What is the difference between an Employee and a Contractor?
When engaging someone to work for you as a contractor, it is important to understand the sometimes fine line that differentiates that contractor from being an employee.
Getting it wrong can be expensive. Not only are there penalties under legislation, but employers can be made to pay back payments and superannuation.
Sometimes it is difficult to establish whether someone is a contractor or employee. As with most most business arrangements, a well drafted contractor agreement whereby both parties acknowledge the relationship of contractor, goes a long way in confirming this relationship and eliminating misundrestandings.
That is not to say that you can deem any relationship one of a contract for services simply by putting it in writing. Disguising an employee as a contractor carries severe penalties and is considered unlawful.
So what defines an independent contractor?
There is no single definition as to what constitutes a contractor.
Whilst a contract will be an important part of assessing the relationship between the parties, the Court will also look beyond the contract and have regard to the totality or the substance of the relationship.
In particularly, those things that point towards an independent contractor are that an independent contractor:-
- performs the work as an entrepreneur who owns and operates his or her own business;
- works for the Principal as a representative of the contractors own business venture and not as a representative of the Principal’s business;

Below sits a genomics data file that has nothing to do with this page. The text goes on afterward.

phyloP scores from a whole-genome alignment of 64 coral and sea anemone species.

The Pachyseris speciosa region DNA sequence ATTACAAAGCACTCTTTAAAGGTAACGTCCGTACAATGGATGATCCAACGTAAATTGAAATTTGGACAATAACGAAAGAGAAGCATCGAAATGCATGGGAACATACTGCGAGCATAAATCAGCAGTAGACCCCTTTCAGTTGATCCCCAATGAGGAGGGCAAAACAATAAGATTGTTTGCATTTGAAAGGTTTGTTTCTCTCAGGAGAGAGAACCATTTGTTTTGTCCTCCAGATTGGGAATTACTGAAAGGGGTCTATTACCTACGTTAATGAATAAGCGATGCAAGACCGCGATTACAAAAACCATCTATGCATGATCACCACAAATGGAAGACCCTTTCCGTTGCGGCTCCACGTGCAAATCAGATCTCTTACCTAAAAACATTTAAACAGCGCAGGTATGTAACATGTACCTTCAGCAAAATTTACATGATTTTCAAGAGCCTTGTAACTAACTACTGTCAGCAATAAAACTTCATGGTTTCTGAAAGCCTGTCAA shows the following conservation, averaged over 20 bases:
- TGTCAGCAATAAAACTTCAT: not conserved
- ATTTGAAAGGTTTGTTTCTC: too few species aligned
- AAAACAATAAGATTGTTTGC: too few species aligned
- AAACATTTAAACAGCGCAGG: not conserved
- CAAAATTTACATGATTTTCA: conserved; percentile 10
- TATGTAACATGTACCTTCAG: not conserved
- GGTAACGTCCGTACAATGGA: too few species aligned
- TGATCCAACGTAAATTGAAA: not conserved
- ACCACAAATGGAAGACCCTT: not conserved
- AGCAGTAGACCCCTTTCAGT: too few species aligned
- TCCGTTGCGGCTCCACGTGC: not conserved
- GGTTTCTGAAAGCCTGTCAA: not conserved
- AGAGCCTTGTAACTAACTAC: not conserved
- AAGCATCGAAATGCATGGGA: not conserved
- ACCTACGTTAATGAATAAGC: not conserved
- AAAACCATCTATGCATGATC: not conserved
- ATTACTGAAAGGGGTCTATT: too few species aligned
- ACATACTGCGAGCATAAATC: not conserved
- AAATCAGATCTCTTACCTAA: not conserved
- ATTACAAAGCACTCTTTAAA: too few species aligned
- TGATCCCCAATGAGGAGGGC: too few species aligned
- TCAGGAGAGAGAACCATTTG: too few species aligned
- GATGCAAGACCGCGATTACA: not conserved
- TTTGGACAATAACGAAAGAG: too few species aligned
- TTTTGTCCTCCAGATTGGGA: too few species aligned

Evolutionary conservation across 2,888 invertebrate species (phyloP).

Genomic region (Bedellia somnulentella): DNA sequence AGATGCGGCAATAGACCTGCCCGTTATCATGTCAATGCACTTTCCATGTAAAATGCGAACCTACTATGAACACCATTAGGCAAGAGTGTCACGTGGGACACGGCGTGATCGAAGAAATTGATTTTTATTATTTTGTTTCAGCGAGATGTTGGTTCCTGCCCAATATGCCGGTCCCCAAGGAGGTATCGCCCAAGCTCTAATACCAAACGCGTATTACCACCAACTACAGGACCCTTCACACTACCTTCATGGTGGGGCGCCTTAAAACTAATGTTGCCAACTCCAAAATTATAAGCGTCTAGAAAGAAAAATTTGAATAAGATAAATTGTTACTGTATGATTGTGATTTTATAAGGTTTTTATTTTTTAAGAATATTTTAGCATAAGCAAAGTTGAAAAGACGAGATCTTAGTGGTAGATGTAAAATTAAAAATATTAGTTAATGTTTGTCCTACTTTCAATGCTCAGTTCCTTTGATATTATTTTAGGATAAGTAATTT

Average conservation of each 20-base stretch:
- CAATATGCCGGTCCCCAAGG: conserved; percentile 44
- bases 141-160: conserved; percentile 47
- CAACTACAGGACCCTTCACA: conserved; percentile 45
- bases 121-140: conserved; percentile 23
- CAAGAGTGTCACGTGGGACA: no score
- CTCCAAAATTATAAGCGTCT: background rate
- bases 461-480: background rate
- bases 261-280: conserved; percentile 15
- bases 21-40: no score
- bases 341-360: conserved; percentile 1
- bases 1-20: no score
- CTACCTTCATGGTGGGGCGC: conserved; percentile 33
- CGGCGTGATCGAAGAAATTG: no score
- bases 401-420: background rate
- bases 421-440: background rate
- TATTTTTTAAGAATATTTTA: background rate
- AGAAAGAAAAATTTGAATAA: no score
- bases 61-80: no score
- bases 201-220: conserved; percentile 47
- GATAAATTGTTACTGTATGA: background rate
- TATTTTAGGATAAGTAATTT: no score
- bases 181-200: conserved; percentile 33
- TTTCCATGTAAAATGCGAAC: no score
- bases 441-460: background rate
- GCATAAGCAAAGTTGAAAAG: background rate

- advertises his or her services to the public;
- holds his or her own insurances;
- has the ability to determine the manner in which the work is completed;
- has the ability to sub-contract the work out to others;
- has his or her own tools and equipment to perform the work;
- has the ability to accept or refuse work as it becomes available;
- is generally paid on a results basis or piecemeal basis rather than on a time basis;
- decides what hours to work to get the job done;
- submit invoices for work completed or is paid at the end of the contract or project.
In contrast, employees perform their work under the direction and control of their employer, and (with the exception of casuals) on an ongoing basis with standard set work hours.
Employees are entitled to benefits such as superannuation and paid leave.
If you are unclear about whether a Principal and Contractor relationship exists, a good starting point is the ATO’s Contractor Tool.